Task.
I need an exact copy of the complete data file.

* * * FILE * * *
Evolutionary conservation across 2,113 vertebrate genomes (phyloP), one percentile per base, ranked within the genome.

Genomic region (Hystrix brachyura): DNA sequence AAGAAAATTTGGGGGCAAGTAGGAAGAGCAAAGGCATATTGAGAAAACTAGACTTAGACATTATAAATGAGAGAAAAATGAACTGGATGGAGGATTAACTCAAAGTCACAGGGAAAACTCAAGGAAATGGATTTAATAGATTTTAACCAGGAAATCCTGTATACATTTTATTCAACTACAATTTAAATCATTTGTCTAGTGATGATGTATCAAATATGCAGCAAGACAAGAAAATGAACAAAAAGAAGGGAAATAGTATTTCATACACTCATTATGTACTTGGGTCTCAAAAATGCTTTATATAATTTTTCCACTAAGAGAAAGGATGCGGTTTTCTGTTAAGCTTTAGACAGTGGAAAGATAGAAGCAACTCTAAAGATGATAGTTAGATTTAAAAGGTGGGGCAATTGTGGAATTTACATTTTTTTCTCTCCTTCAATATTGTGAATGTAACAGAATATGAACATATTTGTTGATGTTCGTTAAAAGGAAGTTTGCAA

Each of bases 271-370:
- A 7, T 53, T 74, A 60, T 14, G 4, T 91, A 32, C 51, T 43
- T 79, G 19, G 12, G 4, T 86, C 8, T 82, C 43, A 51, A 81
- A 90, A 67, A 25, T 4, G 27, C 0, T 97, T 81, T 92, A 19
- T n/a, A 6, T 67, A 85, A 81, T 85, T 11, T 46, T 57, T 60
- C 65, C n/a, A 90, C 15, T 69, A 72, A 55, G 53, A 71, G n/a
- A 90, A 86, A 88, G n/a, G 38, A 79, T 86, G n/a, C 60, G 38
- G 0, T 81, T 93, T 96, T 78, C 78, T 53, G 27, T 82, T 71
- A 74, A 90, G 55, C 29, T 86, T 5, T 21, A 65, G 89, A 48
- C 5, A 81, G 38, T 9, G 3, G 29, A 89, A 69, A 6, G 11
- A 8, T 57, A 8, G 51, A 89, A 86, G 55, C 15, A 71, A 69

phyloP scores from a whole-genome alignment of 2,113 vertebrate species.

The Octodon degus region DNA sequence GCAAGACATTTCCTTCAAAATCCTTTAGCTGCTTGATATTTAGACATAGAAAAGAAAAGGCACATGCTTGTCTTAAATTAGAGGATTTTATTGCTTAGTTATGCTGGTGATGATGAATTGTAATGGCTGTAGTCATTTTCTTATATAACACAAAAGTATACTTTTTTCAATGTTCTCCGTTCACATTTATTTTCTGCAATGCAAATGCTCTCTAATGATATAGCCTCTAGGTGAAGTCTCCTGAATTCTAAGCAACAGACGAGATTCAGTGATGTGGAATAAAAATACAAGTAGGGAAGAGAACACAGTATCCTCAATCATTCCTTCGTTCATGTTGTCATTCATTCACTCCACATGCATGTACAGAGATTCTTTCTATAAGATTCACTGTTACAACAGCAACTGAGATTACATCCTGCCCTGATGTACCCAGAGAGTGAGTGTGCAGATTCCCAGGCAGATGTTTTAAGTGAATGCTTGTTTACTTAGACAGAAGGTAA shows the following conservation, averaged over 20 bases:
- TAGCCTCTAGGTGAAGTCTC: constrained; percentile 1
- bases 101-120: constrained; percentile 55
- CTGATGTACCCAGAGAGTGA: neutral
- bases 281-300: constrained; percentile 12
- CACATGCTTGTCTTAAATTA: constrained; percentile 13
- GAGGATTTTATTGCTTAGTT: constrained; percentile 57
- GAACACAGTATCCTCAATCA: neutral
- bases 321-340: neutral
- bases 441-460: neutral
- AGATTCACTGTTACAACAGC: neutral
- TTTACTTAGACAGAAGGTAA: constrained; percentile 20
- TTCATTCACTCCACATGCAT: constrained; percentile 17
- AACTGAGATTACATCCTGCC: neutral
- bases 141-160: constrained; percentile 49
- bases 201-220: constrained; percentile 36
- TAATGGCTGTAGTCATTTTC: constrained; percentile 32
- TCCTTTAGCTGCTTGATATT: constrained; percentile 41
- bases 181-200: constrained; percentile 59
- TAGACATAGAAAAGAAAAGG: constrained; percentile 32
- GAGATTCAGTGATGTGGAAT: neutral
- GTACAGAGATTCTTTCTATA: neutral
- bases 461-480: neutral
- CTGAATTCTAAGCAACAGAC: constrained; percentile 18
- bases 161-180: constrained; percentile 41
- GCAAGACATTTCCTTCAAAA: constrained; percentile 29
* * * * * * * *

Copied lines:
Evolutionary conservation across 2,113 vertebrate genomes (phyloP), one percentile per base, ranked within the genome.

Genomic region (Hystrix brachyura): DNA sequence AAGAAAATTTGGGGGCAAGTAGGAAGAGCAAAGGCATATTGAGAAAACTAGACTTAGACATTATAAATGAGAGAAAAATGAACTGGATGGAGGATTAACTCAAAGTCACAGGGAAAACTCAAGGAAATGGATTTAATAGATTTTAACCAGGAAATCCTGTATACATTTTATTCAACTACAATTTAAATCATTTGTCTAGTGATGATGTATCAAATATGCAGCAAGACAAGAAAATGAACAAAAAGAAGGGAAATAGTATTTCATACACTCATTATGTACTTGGGTCTCAAAAATGCTTTATATAATTTTTCCACTAAGAGAAAGGATGCGGTTTTCTGTTAAGCTTTAGACAGTGGAAAGATAGAAGCAACTCTAAAGATGATAGTTAGATTTAAAAGGTGGGGCAATTGTGGAATTTACATTTTTTTCTCTCCTTCAATATTGTGAATGTAACAGAATATGAACATATTTGTTGATGTTCGTTAAAAGGAAGTTTGCAA

Each of bases 271-370:
- A 7, T 53, T 74, A 60, T 14, G 4, T 91, A 32, C 51, T 43
- T 79, G 19, G 12, G 4, T 86, C 8, T 82, C 43, A 51, A 81
- A 90, A 67, A 25, T 4, G 27, C 0, T 97, T 81, T 92, A 19
- T n/a, A 6, T 67, A 85, A 81, T 85, T 11, T 46, T 57, T 60
- C 65, C n/a, A 90, C 15, T 69, A 72, A 55, G 53, A 71, G n/a
- A 90, A 86, A 88, G n/a, G 38, A 79, T 86, G n/a, C 60, G 38
- G 0, T 81, T 93, T 96, T 78, C 78, T 53, G 27, T 82, T 71
- A 74, A 90, G 55, C 29, T 86, T 5, T 21, A 65, G 89, A 48
- C 5, A 81, G 38, T 9, G 3, G 29, A 89, A 69, A 6, G 11
- A 8, T 57, A 8, G 51, A 89, A 86, G 55, C 15, A 71, A 69

phyloP scores from a whole-genome alignment of 2,113 vertebrate species.

The Octodon degus region DNA sequence GCAAGACATTTCCTTCAAAATCCTTTAGCTGCTTGATATTTAGACATAGAAAAGAAAAGGCACATGCTTGTCTTAAATTAGAGGATTTTATTGCTTAGTTATGCTGGTGATGATGAATTGTAATGGCTGTAGTCATTTTCTTATATAACACAAAAGTATACTTTTTTCAATGTTCTCCGTTCACATTTATTTTCTGCAATGCAAATGCTCTCTAATGATATAGCCTCTAGGTGAAGTCTCCTGAATTCTAAGCAACAGACGAGATTCAGTGATGTGGAATAAAAATACAAGTAGGGAAGAGAACACAGTATCCTCAATCATTCCTTCGTTCATGTTGTCATTCATTCACTCCACATGCATGTACAGAGATTCTTTCTATAAGATTCACTGTTACAACAGCAACTGAGATTACATCCTGCCCTGATGTACCCAGAGAGTGAGTGTGCAGATTCCCAGGCAGATGTTTTAAGTGAATGCTTGTTTACTTAGACAGAAGGTAA shows the following conservation, averaged over 20 bases:
- TAGCCTCTAGGTGAAGTCTC: constrained; percentile 1
- bases 101-120: constrained; percentile 55
- CTGATGTACCCAGAGAGTGA: neutral
- bases 281-300: constrained; percentile 12
- CACATGCTTGTCTTAAATTA: constrained; percentile 13
- GAGGATTTTATTGCTTAGTT: constrained; percentile 57
- GAACACAGTATCCTCAATCA: neutral
- bases 321-340: neutral
- bases 441-460: neutral
- AGATTCACTGTTACAACAGC: neutral
- TTTACTTAGACAGAAGGTAA: constrained; percentile 20
- TTCATTCACTCCACATGCAT: constrained; percentile 17
- AACTGAGATTACATCCTGCC: neutral
- bases 141-160: constrained; percentile 49
- bases 201-220: constrained; percentile 36
- TAATGGCTGTAGTCATTTTC: constrained; percentile 32
- TCCTTTAGCTGCTTGATATT: constrained; percentile 41
- bases 181-200: constrained; percentile 59
- TAGACATAGAAAAGAAAAGG: constrained; percentile 32
- GAGATTCAGTGATGTGGAAT: neutral
- GTACAGAGATTCTTTCTATA: neutral
- bases 461-480: neutral
- CTGAATTCTAAGCAACAGAC: constrained; percentile 18
- bases 161-180: constrained; percentile 41
- GCAAGACATTTCCTTCAAAA: constrained; percentile 29